Shorter putters and more upright putters should be the rule of the day. Oftentimes, poor putting is caused by using putters that other poor putters choose to use. Manufacturers are in the business of maximizing sales, not improving your game. They sell putters mostly to poor putters, as the average golfer score is well above 90. These putters are designed to fit into this majority technique. Don't be a go-along sucker! Get fitted for a REAL putter under the guidance of someone who knows how to putt very well. If you can't find a custom fitted putter, take a hacksaw and cut down a "standard" putter and get it regripped. The long and short of putter lengths and lies is that you won't ever get rid of these problems until the dog starts wagging the tail!

© 2001 Geoff Mangum. All rights reserved. Reproduction for non-commercial purposes in unaltered form, with accompanying source credit and URL, is expressly granted. For more tips and information on putting, including a free 10,000+ database of putting lore and the Web's only newsletter on putting (also free), visit Geoff's website at http://www.puttingzone.com, or email him directly at geoff@puttingzone.com.

<br class="Apple-interchange-newline">




Here's a visual of what this post is talking about, for those who like their trigonometry:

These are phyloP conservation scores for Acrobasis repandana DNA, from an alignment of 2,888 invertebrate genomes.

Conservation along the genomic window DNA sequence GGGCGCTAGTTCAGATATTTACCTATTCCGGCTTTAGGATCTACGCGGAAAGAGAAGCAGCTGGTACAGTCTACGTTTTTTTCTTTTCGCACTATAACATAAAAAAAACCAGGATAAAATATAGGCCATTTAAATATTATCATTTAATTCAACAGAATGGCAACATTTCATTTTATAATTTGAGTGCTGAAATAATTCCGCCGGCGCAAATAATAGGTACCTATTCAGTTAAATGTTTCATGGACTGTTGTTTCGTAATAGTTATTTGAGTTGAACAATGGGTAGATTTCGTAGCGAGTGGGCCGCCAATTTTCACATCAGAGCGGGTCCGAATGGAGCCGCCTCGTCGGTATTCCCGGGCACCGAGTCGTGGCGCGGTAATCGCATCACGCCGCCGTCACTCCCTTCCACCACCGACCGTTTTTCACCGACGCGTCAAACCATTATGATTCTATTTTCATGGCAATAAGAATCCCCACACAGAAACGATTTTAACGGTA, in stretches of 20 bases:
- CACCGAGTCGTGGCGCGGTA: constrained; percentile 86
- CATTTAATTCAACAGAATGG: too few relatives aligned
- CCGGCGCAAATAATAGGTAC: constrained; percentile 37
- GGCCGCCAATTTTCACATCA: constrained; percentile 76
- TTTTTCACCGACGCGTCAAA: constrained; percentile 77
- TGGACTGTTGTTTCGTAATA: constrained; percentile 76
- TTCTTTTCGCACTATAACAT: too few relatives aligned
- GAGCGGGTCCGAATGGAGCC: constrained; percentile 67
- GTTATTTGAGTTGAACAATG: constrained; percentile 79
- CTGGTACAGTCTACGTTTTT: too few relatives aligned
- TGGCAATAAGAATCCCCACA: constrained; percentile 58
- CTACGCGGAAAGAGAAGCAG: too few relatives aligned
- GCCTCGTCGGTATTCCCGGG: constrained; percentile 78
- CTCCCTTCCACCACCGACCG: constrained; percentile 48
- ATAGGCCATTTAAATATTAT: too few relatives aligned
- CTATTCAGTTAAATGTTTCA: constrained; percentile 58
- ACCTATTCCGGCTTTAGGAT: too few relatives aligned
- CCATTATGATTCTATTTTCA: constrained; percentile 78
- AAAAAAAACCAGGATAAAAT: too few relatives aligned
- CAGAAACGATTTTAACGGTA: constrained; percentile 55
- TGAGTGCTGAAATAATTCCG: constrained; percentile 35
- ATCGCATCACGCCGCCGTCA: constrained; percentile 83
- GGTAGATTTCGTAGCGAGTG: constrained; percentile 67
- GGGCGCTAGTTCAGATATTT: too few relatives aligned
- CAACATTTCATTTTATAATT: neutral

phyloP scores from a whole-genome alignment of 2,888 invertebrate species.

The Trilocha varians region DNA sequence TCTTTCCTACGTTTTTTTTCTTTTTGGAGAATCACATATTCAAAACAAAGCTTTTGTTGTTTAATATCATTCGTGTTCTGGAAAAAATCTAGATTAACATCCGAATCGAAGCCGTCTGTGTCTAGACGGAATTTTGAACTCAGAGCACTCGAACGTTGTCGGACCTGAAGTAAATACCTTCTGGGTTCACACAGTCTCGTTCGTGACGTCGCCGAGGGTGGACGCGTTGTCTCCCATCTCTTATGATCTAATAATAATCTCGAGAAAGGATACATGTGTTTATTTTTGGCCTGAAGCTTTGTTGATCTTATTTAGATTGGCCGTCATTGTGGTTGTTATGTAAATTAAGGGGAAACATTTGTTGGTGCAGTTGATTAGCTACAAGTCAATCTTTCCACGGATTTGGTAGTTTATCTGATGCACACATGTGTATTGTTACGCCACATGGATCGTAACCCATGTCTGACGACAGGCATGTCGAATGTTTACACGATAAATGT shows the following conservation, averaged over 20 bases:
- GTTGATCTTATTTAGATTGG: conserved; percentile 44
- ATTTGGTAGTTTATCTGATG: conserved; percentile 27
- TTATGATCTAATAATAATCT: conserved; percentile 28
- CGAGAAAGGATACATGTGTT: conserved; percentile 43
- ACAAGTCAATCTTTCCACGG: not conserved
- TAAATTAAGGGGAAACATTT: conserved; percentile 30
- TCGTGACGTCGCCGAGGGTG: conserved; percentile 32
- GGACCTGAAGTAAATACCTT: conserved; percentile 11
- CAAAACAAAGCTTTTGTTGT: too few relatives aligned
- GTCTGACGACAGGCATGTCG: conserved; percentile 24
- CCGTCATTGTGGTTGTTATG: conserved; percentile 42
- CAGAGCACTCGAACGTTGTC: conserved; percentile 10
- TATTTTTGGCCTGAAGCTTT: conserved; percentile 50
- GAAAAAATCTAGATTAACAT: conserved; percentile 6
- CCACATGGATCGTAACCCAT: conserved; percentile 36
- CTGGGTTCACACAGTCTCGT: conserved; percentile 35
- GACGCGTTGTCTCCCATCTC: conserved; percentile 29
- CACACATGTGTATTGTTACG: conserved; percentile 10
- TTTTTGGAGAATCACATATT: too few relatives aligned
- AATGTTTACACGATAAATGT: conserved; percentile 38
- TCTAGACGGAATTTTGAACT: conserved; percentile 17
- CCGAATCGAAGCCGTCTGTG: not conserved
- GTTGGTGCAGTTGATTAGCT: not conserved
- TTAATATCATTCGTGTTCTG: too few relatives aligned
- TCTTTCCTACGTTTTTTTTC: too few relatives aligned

putters.JPG
SLDR 460, Elements Chrome 7F5T
PING G25 , Elements Chrome 8F5T
SLDR Rescue 19°, hM3 Black Tie
SLDR Rescue 24°, Speeder 9.8 HB
JPX 825 Pro/ MP- T4
Piretti Potenza
WITB Link

#24 hammer1

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Posted 20 April 2012 - 08:09 AM

Danattherock: Thanks for posting that great article.  Lots of good stuff in there and It seems to back up my hunches.  

Scaldy:  I'm not sure of the swing weight on my 30" putter--I'll have my local shop check it out within a few days and will get back to you.  Whatever it is, I like it!!!  Now, if I could just start hitting my irons like I hit my driver and chipping the ball more consistently, I'd be dangerous. :crazy:

Edited by hammer1, 20 April 2012 - 08:25 AM.

PING K15 driver, 10.5*, TFC 149D shaft
PING K15 3 wood, TFC 149F shaft
PING G15 hybrids, 20* and 23*, TFC 149H
PING G15 irons, 5-PW, TFC 149I
PING Eye 2 XG SW and LW, TFC 169I
PING Zing 5 KS stainless steel putter

#25 Eagle006

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Posted 20 April 2012 - 12:01 PM